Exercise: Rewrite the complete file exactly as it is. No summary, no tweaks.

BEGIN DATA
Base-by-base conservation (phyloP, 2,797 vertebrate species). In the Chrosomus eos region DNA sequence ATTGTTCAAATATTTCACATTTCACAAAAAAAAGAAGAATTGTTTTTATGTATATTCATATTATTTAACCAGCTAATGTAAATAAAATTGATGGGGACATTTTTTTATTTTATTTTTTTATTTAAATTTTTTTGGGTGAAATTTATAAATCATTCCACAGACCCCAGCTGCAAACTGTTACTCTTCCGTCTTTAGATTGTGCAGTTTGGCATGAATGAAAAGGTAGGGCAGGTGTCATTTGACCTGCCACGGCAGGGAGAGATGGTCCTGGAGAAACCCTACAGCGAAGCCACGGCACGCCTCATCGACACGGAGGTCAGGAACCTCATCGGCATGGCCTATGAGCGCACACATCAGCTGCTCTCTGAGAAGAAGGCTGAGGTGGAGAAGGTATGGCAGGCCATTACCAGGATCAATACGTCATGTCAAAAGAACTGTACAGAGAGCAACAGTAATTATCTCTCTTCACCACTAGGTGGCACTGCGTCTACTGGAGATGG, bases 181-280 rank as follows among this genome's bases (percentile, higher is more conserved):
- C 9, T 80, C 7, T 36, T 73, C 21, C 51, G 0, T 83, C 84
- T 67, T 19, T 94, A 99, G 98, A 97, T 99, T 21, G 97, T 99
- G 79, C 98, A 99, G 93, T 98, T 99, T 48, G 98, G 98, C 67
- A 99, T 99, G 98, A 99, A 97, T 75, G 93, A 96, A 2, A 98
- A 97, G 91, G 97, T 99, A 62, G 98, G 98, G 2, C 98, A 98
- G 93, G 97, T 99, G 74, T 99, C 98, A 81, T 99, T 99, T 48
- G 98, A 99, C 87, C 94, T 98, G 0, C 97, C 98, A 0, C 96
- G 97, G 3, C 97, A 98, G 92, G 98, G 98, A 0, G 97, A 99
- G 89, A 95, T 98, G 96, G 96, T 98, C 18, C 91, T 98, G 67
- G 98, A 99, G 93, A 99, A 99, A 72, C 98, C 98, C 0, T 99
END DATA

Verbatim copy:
Base-by-base conservation (phyloP, 2,797 vertebrate species). In the Chrosomus eos region DNA sequence ATTGTTCAAATATTTCACATTTCACAAAAAAAAGAAGAATTGTTTTTATGTATATTCATATTATTTAACCAGCTAATGTAAATAAAATTGATGGGGACATTTTTTTATTTTATTTTTTTATTTAAATTTTTTTGGGTGAAATTTATAAATCATTCCACAGACCCCAGCTGCAAACTGTTACTCTTCCGTCTTTAGATTGTGCAGTTTGGCATGAATGAAAAGGTAGGGCAGGTGTCATTTGACCTGCCACGGCAGGGAGAGATGGTCCTGGAGAAACCCTACAGCGAAGCCACGGCACGCCTCATCGACACGGAGGTCAGGAACCTCATCGGCATGGCCTATGAGCGCACACATCAGCTGCTCTCTGAGAAGAAGGCTGAGGTGGAGAAGGTATGGCAGGCCATTACCAGGATCAATACGTCATGTCAAAAGAACTGTACAGAGAGCAACAGTAATTATCTCTCTTCACCACTAGGTGGCACTGCGTCTACTGGAGATGG, bases 181-280 rank as follows among this genome's bases (percentile, higher is more conserved):
- C 9, T 80, C 7, T 36, T 73, C 21, C 51, G 0, T 83, C 84
- T 67, T 19, T 94, A 99, G 98, A 97, T 99, T 21, G 97, T 99
- G 79, C 98, A 99, G 93, T 98, T 99, T 48, G 98, G 98, C 67
- A 99, T 99, G 98, A 99, A 97, T 75, G 93, A 96, A 2, A 98
- A 97, G 91, G 97, T 99, A 62, G 98, G 98, G 2, C 98, A 98
- G 93, G 97, T 99, G 74, T 99, C 98, A 81, T 99, T 99, T 48
- G 98, A 99, C 87, C 94, T 98, G 0, C 97, C 98, A 0, C 96
- G 97, G 3, C 97, A 98, G 92, G 98, G 98, A 0, G 97, A 99
- G 89, A 95, T 98, G 96, G 96, T 98, C 18, C 91, T 98, G 67
- G 98, A 99, G 93, A 99, A 99, A 72, C 98, C 98, C 0, T 99